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Proceedings Paper

Luminescence probes in aqueous micellar solutions
Author(s): Jaroslav Vecher
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Paper Abstract

Micelles are species of colloidal dimensions, which form in solutions as a result of the reversible aggregation of relatively small molecules of amphiphilic character, the monomers1. Molecular weights monomers do not usually exceed several hundreds, these of micelles are ranging from a few thousands to millions. Most amphiphilic solutes contain a hydrophobic flexible chain moiety and a polar group. The hydrocarbon chains form a liquid—like core, the polar groups are exposed to water at the surface. The small micelles are roughly spherical and can be looked upon as a monolayer curved on itself. For its characteristics micelles serve as models for many interfacial, colloidal and membrane—like systems. With increasing monomer concentration of an aqueous solution micelles start to form at so called critical micelle concentration (CMC) as a result of the three kinds of interactions: the hydrophobic interaction, the interaction between head groups and the interaction between head groups and the hydrocarbone core. The number of monomers per micelle i is called the aggregation number. The moderately sized micelles ( ranging from 50 to 1 40) do not increase in size much over considerable intervals of concentrations and exhibit a low degree of polydispersity. The total micelle concentration [M ] can.be related to the detergent (monomer) concentration ED] as EM]=flcmc).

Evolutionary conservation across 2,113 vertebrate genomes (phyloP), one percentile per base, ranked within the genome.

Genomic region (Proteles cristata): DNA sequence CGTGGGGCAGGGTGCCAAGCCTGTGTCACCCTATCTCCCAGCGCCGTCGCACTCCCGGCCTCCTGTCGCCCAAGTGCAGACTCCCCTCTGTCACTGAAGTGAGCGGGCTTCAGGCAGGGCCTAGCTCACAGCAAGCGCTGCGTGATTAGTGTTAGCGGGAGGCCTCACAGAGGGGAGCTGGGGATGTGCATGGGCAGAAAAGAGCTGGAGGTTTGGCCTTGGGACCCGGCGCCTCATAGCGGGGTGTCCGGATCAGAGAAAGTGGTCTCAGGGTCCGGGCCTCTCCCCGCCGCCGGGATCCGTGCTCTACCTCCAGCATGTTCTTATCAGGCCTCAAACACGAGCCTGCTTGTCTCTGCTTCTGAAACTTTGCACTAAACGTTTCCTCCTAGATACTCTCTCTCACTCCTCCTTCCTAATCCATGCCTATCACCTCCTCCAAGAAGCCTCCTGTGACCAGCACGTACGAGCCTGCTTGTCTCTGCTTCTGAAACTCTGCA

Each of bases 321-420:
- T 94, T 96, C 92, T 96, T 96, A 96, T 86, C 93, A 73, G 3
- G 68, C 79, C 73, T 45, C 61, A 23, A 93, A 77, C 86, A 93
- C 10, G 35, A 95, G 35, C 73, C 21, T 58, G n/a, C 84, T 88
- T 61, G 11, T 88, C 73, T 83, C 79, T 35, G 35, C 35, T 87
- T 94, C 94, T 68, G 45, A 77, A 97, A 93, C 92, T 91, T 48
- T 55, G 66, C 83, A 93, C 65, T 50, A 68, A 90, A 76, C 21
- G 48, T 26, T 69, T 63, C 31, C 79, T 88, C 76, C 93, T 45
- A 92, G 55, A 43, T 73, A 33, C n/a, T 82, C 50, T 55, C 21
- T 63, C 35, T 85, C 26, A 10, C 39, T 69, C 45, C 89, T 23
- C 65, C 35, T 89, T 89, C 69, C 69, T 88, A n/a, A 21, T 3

Paper Details

Date Published: 1 April 1991
PDF: 5 pages
Proc. SPIE 1402, USSR-CSFR Joint Seminar on Nonlinear Optics in Control, Diagnostics, and Modeling of Biophysical Processes, (1 April 1991); doi: 10.1117/12.47509
Show Author Affiliations
Jaroslav Vecher, Charles Univ. (Czech Republic)


Published in SPIE Proceedings Vol. 1402:
USSR-CSFR Joint Seminar on Nonlinear Optics in Control, Diagnostics, and Modeling of Biophysical Processes

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